Please use this identifier to cite or link to this item: http://hdl.handle.net/1893/30267
Appears in Collections:Psychology Journal Articles
Peer Review Status: Refereed
Title: Sustained Splits of Attention within versus across Visual Hemifields Produce Distinct Spatial Gain Profiles
Author(s): Walter, Sabrina
Keitel, Christian
Müller, Matthias M
Issue Date: Jan-2016
Citation: Walter S, Keitel C & Müller MM (2016) Sustained Splits of Attention within versus across Visual Hemifields Produce Distinct Spatial Gain Profiles. Journal of Cognitive Neuroscience, 28 (1), pp. 111-124. https://doi.org/10.1162/jocn_a_00883
Abstract: Visual attention can be focused concurrently on two stimuli at noncontiguous locations while intermediate stimuli remain ignored. Nevertheless, behavioral performance in multifocal attention tasks falters when attended stimuli fall within one visual hemifield as opposed to when they are distributed across left and right hemifields. This “different-hemifield advantage” has been ascribed to largely independent processing capacities of each cerebral hemisphere in early visual cortices. Here, we investigated how this advantage influences the sustained division of spatial attention. We presented six isoeccentric light-emitting diodes (LEDs) in the lower visual field, each flickering at a different frequency. Participants attended to two LEDs that were spatially separated by an intermediate LED and responded to synchronous events at to-be-attended LEDs. Task-relevant pairs of LEDs were either located in the same hemifield (“within-hemifield” conditions) or separated by the vertical meridian (“across-hemifield” conditions). Flicker-driven brain oscillations, steady-state visual evoked potentials (SSVEPs), indexed the allocation of attention to individual LEDs. Both behavioral performance and SSVEPs indicated enhanced processing of attended LED pairs during “across-hemifield” relative to “within-hemifield” conditions. Moreover, SSVEPs demonstrated effective filtering of intermediate stimuli in “across-hemifield” condition only. Thus, despite identical physical distances between LEDs of attended pairs, the spatial profiles of gain effects differed profoundly between “across-hemifield” and “within-hemifield” conditions. These findings corroborate that early cortical visual processing stages rely on hemisphere-specific processing capacities and highlight their limiting role in the concurrent allocation of visual attention to multiple locations.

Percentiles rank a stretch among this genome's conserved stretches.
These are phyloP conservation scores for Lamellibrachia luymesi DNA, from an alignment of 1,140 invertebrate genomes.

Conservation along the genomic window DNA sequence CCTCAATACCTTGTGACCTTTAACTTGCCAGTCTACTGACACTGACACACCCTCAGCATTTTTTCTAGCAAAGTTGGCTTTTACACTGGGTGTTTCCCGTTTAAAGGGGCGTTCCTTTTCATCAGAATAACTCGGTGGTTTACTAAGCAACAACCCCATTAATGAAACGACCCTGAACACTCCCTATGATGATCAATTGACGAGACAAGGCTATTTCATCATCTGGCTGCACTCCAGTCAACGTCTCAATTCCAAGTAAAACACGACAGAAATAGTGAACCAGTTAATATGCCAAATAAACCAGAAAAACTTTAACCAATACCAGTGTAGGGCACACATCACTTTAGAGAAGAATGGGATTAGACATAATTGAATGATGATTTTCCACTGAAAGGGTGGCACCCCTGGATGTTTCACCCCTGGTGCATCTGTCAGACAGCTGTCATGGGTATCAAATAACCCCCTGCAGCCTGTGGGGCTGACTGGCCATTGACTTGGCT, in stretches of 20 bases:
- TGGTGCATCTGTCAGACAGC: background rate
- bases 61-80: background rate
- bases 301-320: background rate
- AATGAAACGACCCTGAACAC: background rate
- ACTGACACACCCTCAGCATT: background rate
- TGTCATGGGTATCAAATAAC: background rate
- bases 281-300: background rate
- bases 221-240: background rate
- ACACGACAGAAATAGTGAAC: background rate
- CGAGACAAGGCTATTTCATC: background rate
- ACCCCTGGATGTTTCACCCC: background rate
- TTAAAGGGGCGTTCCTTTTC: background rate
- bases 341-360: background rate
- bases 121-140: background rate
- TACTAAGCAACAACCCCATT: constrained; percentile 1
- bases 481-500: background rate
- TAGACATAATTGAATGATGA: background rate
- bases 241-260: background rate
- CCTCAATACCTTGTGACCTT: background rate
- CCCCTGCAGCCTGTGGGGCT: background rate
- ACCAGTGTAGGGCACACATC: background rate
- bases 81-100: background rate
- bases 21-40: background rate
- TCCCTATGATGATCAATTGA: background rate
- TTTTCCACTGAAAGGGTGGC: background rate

DOI Link: 10.1162/jocn_a_00883
Rights: Publisher policy allows this work to be made available in this repository. Published in Journal of Cognitive Neuroscience, Volume 28, Issue 1, January 2016, p.111-124 by MIT Press. The original publication is available at: https://doi.org/10.1162/jocn_a_00883

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